Forum puts spotlight on energy poverty and integration in Latin America

First high-level summit on energy in Latin America focuses on dangers of energy poverty and need for greater infrastructure spending and regional integration, as well as sustainability of energy systems.

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Photo courtesy of Nayu Kim via Flickr.

Delegates from numerous Latin American governments met with several other high-profile international figures in Madrid last week, in the I Foro Latinoamericano de Alto Nivel sobre Energía (First High-Level Latin American Forum on Energy). The summit brought together functionaries and dignitaries from a wide range of governmental and international institutions, both from Latin America and beyond, and was the scene of in-depth debate on the future of the region’s energy infrastructure.

The Forum concluded on Sunday 7 July, with a “Madrid Declaration” issued by the parties calling for Latin American governments to pursue policies and institutional reforms to address the growing risk of an energy crisis across the continent. The declaration included a special emphasis on the need to stamp out the “scourge” of ‘energy poverty’ – where energy provision fails to reach all sectors of society, due to a lack of infrastructure or through households being unable to pay the bills, and thereby aggravates the poverty, inequality and social exclusion that is already a serious matter all over Latin America.

“We would like to highlight the importance of linking energy with water, connectivity, and urban-territorial issues, in order to promote sustainable energy policies”, the statement reads. It also drives home the risk that energy poverty poses “for the most deprived sectors of our societies”, and expresses a determination on the part of regional authorities “to encourage decisive measures from our respective legislative bodies to eradicate this scourge on our region”.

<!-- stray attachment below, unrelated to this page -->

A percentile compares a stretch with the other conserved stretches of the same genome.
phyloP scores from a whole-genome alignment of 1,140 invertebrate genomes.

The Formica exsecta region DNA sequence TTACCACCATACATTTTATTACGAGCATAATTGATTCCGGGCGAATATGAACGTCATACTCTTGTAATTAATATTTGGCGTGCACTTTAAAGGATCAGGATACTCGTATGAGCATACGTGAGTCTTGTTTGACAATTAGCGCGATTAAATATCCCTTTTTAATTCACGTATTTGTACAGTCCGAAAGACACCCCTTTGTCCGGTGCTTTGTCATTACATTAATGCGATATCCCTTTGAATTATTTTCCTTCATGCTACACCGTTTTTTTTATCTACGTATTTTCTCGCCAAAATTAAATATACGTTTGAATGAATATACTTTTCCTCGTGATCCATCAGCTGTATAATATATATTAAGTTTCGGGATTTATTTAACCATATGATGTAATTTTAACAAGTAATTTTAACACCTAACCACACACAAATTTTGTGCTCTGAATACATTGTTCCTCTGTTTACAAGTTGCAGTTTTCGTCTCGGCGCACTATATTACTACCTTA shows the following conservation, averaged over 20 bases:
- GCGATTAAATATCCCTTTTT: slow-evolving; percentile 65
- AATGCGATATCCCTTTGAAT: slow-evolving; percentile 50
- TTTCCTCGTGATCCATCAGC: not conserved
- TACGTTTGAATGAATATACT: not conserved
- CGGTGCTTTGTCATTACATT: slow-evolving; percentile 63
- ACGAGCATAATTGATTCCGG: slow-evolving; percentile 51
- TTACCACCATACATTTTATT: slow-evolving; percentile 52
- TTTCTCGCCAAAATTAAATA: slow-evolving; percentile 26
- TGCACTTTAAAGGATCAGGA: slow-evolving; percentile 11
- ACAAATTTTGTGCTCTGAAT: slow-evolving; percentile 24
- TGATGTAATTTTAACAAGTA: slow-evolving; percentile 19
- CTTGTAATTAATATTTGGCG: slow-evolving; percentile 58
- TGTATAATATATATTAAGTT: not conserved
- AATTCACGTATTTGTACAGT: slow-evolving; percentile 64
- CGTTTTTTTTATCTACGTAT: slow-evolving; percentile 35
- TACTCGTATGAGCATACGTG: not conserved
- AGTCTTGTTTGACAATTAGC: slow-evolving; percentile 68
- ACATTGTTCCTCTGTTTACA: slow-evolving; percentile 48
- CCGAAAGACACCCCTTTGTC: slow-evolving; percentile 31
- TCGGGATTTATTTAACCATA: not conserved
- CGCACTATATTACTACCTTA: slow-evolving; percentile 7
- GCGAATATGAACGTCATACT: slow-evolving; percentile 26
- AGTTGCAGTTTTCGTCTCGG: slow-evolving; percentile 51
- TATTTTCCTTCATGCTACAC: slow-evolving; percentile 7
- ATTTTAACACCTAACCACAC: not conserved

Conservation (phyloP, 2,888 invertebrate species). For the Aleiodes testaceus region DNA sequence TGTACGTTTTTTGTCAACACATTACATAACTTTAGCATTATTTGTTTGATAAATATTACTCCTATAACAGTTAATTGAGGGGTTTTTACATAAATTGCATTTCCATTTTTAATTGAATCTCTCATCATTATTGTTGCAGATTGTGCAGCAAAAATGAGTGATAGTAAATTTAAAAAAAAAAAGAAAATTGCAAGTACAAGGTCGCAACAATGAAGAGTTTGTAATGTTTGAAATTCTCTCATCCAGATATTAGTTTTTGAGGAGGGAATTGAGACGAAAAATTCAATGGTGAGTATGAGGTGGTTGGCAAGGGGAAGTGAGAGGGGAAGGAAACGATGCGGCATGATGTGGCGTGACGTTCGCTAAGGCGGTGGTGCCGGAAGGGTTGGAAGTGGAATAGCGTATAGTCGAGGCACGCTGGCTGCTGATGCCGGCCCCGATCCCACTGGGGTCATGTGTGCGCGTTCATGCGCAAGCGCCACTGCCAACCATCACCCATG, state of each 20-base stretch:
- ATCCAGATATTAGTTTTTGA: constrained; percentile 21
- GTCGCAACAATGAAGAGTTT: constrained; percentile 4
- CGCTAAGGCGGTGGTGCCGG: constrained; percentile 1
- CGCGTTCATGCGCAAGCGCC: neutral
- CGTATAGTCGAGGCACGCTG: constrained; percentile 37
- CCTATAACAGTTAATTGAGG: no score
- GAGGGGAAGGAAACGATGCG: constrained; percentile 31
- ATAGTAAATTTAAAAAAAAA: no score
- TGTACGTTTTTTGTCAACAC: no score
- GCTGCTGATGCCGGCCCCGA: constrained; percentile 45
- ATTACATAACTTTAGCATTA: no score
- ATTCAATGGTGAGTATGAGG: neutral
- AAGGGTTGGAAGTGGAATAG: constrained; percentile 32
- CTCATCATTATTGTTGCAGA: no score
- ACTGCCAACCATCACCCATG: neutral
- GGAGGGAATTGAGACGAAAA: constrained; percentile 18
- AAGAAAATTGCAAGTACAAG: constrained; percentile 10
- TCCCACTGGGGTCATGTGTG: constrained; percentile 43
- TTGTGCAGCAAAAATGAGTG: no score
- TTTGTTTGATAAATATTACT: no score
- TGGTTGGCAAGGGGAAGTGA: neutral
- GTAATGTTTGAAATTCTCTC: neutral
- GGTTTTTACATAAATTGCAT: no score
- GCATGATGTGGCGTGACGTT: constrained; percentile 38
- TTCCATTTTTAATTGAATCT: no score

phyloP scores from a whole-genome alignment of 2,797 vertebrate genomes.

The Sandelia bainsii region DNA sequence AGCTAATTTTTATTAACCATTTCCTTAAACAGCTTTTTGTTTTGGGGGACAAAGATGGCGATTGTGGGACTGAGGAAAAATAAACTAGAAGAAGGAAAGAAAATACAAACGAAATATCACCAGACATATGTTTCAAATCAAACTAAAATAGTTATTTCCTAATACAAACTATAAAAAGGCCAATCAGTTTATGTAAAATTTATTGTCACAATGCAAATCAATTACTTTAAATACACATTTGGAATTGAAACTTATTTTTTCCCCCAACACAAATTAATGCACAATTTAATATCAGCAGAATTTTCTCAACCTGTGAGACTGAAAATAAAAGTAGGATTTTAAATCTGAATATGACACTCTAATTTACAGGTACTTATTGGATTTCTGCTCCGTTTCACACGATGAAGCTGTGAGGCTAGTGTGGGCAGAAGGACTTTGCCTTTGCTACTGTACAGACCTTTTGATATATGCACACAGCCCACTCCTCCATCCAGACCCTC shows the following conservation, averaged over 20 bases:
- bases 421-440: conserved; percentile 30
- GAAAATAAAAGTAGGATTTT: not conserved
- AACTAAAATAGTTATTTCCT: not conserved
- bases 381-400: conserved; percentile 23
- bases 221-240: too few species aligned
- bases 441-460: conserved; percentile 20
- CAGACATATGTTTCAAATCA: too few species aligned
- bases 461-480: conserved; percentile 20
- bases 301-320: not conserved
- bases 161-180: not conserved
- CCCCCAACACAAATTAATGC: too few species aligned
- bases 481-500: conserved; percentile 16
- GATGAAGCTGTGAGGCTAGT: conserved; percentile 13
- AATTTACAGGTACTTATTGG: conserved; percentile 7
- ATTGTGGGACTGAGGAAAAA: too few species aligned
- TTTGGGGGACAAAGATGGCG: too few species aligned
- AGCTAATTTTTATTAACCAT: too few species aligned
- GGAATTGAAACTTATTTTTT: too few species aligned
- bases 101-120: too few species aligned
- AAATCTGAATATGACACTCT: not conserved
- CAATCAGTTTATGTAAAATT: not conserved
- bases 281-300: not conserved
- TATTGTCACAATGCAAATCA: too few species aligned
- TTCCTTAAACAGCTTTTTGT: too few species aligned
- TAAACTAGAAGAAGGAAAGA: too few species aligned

These initiatives could well include greater regional integration and interconnectivity, according to the declaration, in terms of both the production and distribution of energy. The parties of this inaugural Forum, which also built on the work achieved in energy matters during other recent regional forums such as the January 2014 CELAC (Community of Latin American and Caribbean States) summit, called for a second one to be scheduled in the near future, so that the topics and proposed initiatives addressed in Madrid could be developed further.

Along with parliamentary delegations from leading Latin American nations – despite the lack of any Heads of State – several leading regional and international figures were present at the Forum. These included the former Spanish Prime Minister José Luis Rodríguez Zapatero, who was well received during his plenary speech and was lauded in the Madrid Declaration for his “firm and permanent commitment to Latin America” during his time in office (2004-2011). Also present were the former Spanish Foreign Minister and Vice-President of the World Bank, Ana Palacio, the President of the Euro-Latin American Parliamentary Assembly (EUROLAT), Leonel Vásquez Búcaro, and the President of the Central American Parliament, Paula Rodríguez.

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Delegates at the First High-Level Latin American Forum on Energy in Madrid, July 2014. Photo courtesy of Diario Siglo XXI (Spain).